On Wednesday, a million fall run Chinook salmon smolts, who were raised at the Feather River Hatchery, were trucked to the Elkhorn boat ramp west of Sacramento International Airport and released from large tanks down a long pipe on a dock and out into the Sacramento River.
Many of the fish skimmed along the surface in a sparkling show of silver.
Jay Rowan, an environmental scientist with the California Department of Fish and Wildlife, says these fish have lost their juvenile "parr" stripes and should be big enough to make it to the Pacific Ocean.
"We want the majority of the fish to have a good layer of fat,” Rowan said, adding that the fat helps “them make this transition from the hatchery down out into the bay.”
Fat content can only be identified by slicing open a few unlucky souls to gauge the width of a strip of fat inside their bodies.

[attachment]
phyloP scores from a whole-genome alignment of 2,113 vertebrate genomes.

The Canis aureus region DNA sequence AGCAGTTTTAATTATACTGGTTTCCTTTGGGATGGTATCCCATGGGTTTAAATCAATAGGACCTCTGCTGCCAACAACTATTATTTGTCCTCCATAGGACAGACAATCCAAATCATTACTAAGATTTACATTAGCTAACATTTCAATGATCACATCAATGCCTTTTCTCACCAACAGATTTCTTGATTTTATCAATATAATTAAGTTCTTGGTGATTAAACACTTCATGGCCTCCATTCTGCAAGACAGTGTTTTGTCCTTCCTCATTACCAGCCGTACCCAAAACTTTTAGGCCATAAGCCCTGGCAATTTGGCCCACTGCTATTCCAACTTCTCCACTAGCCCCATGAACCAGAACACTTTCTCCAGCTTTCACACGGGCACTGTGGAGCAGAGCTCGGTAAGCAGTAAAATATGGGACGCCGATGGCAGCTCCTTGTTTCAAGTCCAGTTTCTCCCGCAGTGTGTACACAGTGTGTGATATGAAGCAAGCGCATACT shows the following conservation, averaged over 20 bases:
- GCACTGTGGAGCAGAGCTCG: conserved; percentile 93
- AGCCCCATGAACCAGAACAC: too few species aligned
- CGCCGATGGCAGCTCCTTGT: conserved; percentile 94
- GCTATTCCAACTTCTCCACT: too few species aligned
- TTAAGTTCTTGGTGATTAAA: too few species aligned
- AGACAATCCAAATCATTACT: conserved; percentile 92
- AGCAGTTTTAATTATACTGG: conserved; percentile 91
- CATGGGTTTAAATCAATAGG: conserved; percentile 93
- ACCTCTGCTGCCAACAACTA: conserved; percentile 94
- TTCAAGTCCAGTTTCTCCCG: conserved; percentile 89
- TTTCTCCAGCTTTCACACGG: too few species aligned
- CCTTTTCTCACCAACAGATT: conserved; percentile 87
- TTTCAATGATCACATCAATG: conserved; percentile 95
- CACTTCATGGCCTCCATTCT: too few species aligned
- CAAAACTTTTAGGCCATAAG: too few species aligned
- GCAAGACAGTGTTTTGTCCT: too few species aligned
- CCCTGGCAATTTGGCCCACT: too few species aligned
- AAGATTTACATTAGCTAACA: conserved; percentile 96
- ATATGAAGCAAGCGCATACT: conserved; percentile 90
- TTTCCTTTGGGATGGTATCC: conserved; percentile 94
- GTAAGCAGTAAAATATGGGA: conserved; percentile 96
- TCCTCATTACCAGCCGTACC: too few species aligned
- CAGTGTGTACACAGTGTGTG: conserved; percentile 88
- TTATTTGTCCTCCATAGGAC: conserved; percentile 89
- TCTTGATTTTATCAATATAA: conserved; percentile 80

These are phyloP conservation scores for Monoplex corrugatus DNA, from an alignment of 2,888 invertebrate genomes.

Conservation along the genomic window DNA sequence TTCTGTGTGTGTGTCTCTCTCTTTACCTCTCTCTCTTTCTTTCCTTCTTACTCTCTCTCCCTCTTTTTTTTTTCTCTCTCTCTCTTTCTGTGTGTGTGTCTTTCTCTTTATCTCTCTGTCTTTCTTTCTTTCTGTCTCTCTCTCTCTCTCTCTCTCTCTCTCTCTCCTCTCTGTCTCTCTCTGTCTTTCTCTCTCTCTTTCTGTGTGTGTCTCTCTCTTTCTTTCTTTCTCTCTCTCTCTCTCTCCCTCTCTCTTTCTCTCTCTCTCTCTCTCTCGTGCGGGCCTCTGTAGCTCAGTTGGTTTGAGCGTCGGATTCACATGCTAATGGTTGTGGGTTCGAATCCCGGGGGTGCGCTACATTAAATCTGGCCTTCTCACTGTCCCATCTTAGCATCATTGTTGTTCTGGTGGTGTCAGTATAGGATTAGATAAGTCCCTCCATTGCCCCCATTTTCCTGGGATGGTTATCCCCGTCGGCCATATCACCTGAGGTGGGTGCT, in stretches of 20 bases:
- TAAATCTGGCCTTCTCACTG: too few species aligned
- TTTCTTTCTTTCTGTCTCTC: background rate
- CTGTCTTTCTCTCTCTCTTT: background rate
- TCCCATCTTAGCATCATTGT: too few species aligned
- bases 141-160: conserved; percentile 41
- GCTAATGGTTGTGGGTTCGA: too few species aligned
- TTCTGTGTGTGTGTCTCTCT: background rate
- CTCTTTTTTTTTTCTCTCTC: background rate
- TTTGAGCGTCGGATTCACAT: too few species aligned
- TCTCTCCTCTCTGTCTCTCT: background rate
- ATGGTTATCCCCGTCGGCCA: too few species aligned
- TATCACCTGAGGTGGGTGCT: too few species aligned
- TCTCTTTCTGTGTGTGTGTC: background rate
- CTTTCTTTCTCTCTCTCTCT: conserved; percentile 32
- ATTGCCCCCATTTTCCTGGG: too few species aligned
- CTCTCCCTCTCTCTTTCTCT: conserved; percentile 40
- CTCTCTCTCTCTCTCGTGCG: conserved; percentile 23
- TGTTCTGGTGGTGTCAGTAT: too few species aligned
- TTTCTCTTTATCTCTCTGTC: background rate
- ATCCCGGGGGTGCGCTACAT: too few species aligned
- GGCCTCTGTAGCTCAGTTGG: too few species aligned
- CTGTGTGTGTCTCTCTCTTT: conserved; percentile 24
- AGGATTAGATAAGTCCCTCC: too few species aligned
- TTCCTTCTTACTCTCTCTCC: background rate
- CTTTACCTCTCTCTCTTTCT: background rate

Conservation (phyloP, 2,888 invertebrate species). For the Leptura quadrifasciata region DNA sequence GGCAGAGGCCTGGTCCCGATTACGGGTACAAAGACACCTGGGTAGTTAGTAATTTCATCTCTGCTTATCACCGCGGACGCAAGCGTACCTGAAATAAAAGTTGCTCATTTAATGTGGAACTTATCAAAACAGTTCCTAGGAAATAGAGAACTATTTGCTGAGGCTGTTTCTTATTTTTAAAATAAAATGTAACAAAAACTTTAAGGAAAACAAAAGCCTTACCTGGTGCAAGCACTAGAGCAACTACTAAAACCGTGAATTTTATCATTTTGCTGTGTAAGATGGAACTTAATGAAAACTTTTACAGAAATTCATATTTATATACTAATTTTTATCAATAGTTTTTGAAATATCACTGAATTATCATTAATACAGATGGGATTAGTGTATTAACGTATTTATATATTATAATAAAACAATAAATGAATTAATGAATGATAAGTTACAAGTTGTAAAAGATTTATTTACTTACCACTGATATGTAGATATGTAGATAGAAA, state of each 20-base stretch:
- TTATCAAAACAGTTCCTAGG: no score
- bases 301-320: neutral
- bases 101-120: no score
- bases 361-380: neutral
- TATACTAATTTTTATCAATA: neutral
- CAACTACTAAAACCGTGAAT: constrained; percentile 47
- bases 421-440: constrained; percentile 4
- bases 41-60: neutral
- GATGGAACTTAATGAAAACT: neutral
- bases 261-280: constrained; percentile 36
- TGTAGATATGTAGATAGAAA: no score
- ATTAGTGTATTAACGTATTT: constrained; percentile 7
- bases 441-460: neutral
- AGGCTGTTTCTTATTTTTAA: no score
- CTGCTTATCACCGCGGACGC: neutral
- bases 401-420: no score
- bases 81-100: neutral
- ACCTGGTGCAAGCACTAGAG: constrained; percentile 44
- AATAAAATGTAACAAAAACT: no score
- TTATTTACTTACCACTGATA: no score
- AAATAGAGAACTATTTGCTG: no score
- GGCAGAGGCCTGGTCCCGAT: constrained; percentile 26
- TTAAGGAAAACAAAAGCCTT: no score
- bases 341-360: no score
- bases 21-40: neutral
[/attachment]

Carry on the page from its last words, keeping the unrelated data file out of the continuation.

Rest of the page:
The fish were released in Sacramento because of a heavy population of striped bass between Oroville and the ocean. The bass feed on the young salmon.
According to Rowan, the department will also release 2 million fish at Fort Baker near the Golden Gate Bridge and 6 million in San Pablo Bay.
"The fish are put into the net pen on the slack tide. As the outgoing tide starts out, they pull the net pens out away from the dock and drift downstream for a couple of hours, and it lets the fish get acclimated to salt water," Rowan said.
An extra 2 million hatchery smolt are being released to the ocean this year, 1 million as the result of an agreement between Department of Water Resources and a group called NorCal Guides.
DWR is paying for the extra release to offset the death of hundreds of thousand of fish and the loss of spawning habitat caused by the failure of the main Lake Oroville spillway last winter.
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